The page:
At this point, about the only thing that works, if it does, is to expose the corruption and get a lot of people involved in solving the problem. That is what a forum such as this is for. Not to deny any of us legitimate aid. If it is doing that, it must be condemned as deeply as the mega-corporations and government agencies that are trying to own us. We need them to go back to their original objectives of helping us. Just passing a ton of laws and harassing everyone does not solve the problem. It just creates confusion and ill will. I have an excellent Murphy’s Law to share that applies very well to this problem. “When you are up to your rear in alligators, it is difficult to remember that the initial objective was to drain the swamp.”

         0 likes

    • Jusi says:

      Tess-
      This issue is not about denying you the right to pain medication developed by pharmaceutical companies. This issue is about denying other people who are looking for alternatives to some of the pharmaceutical drugs and hat has become known as western medicine, the opportunity to work with a Doctor safely to find ways to stay well without medications if they so choose. And yes, I have been in tremendous pain and very sick but the alternative care I have been able to access has helped me tremendously as well as members of my family. This is about choice- something in the USA we are supposed to have, but when these kinds of trade associations have so much power, choice is taken away from the individual to pursue a course towards their own wellness in a safe way with their doctor. Doctors should never feel threatened by suggesting a patient can be helped with alternatives to prescription drugs or other forms of care, especially when there IS science to support the treatment. I am sorry you have so much pain to deal with and hope you can get whatever treatment you need/desire to benefit YOU. I hope in turn you will support my desire to be allowed to get the treatments that I need/desire to benefit me by understanding this issue more clearly as a right to choice, not an elimination of your choices.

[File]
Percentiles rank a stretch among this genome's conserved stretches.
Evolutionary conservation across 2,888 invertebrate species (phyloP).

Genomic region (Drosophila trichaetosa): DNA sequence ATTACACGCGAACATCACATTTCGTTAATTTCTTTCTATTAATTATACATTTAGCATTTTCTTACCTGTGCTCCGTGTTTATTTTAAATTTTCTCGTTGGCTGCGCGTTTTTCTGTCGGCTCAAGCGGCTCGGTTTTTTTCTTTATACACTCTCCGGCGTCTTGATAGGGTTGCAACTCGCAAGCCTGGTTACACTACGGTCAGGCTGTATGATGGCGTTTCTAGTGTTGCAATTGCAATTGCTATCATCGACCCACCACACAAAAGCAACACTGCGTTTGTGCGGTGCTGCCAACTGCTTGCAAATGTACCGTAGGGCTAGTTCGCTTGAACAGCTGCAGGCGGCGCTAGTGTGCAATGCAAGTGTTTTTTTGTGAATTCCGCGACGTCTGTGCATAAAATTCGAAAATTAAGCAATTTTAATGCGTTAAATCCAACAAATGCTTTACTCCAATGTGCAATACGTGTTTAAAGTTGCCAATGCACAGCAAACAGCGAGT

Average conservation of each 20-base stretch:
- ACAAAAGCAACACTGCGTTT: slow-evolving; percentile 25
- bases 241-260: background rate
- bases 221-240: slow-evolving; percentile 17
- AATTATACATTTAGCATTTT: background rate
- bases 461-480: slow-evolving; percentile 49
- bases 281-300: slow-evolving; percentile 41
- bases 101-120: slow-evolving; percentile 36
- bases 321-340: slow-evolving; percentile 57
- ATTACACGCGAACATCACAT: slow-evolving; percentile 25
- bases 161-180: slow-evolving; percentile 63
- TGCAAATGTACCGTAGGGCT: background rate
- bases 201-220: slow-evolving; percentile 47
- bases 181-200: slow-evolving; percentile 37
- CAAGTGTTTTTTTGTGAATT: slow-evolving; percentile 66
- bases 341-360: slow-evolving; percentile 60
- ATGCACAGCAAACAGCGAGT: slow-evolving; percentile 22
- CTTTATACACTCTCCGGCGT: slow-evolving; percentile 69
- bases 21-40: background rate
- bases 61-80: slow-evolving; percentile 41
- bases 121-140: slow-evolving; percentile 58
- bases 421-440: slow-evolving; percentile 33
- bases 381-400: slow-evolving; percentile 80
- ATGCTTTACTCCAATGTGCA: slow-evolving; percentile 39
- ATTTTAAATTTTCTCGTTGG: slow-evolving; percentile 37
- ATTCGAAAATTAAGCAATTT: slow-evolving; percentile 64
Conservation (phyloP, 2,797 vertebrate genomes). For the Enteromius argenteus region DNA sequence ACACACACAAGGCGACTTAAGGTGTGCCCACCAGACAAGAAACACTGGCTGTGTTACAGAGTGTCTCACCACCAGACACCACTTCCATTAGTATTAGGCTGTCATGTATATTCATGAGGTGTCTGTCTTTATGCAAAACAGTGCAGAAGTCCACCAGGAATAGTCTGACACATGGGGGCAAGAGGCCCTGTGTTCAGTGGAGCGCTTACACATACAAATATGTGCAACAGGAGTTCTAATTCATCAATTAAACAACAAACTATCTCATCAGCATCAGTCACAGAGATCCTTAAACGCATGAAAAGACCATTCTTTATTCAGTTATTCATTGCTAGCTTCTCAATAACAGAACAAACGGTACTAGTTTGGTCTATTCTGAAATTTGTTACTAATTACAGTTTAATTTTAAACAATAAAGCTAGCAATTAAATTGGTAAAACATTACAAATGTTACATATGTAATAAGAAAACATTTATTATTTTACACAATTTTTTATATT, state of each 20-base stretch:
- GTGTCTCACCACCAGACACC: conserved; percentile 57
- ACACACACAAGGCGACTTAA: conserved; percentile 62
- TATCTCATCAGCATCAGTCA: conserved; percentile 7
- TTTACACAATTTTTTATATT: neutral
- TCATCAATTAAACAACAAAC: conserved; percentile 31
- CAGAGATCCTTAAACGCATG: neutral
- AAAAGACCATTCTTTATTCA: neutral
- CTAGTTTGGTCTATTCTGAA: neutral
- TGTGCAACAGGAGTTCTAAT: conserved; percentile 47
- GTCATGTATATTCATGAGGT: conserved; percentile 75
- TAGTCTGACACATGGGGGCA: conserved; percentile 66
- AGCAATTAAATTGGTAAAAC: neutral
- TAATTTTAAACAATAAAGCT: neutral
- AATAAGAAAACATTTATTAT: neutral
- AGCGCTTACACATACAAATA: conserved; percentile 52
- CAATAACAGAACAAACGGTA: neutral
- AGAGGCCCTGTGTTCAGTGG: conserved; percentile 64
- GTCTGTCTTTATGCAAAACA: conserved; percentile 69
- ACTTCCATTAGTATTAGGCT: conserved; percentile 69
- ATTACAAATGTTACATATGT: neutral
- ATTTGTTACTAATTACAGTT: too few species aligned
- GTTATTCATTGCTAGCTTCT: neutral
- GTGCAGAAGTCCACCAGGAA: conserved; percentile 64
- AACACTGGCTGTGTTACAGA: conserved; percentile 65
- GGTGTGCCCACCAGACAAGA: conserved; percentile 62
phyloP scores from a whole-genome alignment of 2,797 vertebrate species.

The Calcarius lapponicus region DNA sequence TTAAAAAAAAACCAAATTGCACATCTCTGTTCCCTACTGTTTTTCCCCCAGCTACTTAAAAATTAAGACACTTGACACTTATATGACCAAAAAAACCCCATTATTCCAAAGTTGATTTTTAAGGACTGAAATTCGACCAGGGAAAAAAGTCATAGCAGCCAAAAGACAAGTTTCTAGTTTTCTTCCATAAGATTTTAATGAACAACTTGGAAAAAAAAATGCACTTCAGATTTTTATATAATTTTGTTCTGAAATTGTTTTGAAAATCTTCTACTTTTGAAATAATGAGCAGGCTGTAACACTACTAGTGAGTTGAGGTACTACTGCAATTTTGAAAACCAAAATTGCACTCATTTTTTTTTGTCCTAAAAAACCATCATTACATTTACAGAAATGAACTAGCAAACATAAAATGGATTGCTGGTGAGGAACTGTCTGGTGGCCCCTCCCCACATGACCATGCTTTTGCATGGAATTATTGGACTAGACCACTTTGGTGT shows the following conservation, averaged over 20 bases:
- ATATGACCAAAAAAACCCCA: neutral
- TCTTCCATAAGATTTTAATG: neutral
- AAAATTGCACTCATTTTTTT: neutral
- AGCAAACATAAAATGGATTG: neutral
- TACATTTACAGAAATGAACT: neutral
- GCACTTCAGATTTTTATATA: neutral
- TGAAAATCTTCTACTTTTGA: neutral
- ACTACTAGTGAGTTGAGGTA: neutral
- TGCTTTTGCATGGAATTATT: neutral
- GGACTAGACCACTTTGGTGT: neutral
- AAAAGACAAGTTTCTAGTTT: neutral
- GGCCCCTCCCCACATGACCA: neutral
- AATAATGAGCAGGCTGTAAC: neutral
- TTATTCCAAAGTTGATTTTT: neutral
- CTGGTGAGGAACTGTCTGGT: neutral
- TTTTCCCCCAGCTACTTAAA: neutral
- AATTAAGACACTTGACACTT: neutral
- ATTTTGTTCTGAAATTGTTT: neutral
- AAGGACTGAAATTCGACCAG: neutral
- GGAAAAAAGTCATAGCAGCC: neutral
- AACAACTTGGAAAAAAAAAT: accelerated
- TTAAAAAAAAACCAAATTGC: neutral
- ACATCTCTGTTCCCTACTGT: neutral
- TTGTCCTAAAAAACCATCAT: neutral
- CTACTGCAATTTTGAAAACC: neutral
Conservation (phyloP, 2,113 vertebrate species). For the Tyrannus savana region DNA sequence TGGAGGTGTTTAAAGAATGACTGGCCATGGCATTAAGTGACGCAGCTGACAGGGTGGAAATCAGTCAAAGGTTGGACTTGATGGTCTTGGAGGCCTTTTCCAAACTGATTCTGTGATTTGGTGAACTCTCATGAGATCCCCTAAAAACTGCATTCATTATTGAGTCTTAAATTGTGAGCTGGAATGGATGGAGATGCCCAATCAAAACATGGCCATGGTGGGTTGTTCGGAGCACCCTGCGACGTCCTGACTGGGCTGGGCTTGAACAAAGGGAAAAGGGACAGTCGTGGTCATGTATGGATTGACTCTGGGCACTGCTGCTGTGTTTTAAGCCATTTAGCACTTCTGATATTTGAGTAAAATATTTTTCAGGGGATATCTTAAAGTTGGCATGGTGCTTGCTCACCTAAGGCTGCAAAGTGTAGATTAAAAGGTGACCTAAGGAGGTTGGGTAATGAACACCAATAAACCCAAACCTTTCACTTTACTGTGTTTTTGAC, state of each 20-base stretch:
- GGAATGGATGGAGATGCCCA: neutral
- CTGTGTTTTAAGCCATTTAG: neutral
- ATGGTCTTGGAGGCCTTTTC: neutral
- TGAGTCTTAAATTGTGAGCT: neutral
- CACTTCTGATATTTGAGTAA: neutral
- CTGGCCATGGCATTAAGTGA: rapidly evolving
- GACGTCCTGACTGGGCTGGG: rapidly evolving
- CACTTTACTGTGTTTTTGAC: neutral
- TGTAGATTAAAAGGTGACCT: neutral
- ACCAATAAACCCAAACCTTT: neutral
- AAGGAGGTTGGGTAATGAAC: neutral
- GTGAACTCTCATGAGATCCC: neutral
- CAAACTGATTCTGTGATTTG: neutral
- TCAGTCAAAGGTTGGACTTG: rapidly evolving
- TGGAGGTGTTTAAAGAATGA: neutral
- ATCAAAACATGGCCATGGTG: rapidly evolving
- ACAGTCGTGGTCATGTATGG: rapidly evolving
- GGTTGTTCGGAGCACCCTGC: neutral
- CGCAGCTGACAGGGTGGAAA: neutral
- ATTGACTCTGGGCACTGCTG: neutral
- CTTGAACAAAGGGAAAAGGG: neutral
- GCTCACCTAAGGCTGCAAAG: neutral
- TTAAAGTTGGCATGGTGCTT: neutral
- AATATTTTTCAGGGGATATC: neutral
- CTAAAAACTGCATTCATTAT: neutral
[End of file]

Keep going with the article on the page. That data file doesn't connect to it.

1 likes

    • ELLE says:

      When you say – often when ANYONE says- “not curable”, what you really mean is “not curable via the limited means allopathic medicine offers”. I have spent a professional LIFETIME successfully helping people heal once they were told by countless MD’s that what they had “was not curable”. Curable means according to their limited model.

      So while I am respectful and sympatthetic to anyone’s pain, I have seen many hundreds of time PAIN being resolved once people LEFT medical treatment and received much better and more effective approaches from non medical means- including bodywork, herbal formulations, diet changes, movement programs and energy work under the direction of TRAINED PRACTITIONERS- not somebody swanning about getting things off store shelves.